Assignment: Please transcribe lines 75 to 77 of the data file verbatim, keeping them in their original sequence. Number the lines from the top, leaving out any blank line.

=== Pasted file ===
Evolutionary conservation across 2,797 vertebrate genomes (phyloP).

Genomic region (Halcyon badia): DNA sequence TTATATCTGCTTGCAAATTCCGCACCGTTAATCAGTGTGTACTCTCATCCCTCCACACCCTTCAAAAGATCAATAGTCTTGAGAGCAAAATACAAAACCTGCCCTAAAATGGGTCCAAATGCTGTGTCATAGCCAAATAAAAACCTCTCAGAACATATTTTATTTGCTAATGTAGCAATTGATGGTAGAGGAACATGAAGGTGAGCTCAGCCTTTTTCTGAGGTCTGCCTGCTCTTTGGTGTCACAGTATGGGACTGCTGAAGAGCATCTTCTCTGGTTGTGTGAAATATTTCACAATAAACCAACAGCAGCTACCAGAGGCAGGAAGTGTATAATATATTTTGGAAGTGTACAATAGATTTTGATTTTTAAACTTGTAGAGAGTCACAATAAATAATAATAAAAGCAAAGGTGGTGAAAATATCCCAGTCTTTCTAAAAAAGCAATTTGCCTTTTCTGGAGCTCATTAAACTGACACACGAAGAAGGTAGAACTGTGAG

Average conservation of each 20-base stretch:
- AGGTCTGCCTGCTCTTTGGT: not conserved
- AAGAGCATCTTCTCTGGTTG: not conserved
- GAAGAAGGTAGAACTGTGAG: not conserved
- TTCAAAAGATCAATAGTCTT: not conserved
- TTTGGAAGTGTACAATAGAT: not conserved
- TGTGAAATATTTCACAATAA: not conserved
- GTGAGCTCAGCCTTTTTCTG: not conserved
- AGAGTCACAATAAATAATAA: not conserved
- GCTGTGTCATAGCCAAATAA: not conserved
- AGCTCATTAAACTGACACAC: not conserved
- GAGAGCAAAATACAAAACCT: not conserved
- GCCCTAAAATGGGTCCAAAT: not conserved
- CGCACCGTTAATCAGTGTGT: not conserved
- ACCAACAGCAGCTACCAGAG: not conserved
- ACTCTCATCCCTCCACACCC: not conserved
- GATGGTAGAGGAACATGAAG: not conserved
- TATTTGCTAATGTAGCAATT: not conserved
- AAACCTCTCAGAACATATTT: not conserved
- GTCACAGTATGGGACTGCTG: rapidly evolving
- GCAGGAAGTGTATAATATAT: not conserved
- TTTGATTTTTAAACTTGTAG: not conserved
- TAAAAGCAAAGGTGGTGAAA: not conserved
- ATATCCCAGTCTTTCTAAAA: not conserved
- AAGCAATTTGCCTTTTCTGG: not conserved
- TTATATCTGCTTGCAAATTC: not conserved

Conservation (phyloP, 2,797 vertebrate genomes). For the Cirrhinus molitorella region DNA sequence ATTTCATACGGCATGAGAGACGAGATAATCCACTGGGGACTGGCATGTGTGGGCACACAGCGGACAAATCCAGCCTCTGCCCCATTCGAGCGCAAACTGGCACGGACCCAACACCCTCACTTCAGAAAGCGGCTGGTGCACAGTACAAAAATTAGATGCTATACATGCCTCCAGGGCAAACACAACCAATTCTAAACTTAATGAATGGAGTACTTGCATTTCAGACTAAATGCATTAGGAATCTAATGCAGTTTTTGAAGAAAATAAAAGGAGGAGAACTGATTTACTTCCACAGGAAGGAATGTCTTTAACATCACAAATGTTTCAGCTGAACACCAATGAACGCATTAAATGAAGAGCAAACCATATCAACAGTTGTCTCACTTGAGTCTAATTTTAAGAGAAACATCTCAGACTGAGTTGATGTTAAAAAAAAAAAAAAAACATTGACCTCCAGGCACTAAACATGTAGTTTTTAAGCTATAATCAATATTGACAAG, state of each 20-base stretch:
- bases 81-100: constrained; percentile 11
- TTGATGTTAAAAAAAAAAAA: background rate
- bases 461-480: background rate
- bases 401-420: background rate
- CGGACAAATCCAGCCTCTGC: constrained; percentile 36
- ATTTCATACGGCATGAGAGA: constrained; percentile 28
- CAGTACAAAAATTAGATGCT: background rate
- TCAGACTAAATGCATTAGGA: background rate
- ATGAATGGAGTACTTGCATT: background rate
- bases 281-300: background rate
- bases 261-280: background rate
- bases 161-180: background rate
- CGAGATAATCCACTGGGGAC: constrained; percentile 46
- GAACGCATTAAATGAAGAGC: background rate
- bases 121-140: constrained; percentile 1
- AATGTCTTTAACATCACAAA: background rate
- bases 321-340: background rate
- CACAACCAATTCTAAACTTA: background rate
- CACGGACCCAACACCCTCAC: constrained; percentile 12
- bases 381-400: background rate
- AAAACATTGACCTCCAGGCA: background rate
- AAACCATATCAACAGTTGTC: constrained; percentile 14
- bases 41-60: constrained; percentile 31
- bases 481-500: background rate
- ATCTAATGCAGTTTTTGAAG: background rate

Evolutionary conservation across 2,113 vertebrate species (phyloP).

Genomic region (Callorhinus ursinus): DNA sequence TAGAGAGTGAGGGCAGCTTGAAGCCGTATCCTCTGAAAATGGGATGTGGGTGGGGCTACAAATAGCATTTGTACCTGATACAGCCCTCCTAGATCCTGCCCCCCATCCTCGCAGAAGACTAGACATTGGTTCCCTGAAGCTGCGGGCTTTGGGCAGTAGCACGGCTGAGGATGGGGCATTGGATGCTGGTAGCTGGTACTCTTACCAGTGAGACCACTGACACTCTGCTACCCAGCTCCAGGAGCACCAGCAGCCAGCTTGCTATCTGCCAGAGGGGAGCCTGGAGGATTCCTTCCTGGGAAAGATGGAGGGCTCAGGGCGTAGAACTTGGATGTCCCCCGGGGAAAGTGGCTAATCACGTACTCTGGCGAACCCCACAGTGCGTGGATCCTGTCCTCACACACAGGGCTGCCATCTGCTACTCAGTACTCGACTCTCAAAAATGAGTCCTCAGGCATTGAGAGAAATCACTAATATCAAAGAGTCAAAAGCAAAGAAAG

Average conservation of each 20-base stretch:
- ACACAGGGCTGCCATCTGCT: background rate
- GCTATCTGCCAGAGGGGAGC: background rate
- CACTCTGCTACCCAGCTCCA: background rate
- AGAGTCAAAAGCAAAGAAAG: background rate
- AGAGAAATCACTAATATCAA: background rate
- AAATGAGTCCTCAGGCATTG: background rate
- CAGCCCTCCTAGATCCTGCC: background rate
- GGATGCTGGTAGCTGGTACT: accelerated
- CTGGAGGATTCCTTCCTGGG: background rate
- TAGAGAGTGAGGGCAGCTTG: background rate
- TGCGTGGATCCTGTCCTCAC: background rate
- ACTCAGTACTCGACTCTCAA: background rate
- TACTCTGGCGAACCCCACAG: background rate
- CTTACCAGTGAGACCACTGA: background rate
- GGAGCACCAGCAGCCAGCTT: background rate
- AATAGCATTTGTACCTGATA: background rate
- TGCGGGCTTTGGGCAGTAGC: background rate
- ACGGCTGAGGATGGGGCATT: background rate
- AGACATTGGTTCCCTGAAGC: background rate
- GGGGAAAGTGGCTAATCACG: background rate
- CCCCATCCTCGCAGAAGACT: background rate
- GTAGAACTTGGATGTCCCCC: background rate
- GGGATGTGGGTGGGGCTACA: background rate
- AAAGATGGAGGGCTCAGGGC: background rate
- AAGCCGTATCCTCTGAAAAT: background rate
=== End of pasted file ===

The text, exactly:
- ACGGCTGAGGATGGGGCATT: background rate
- AGACATTGGTTCCCTGAAGC: background rate
- GGGGAAAGTGGCTAATCACG: background rate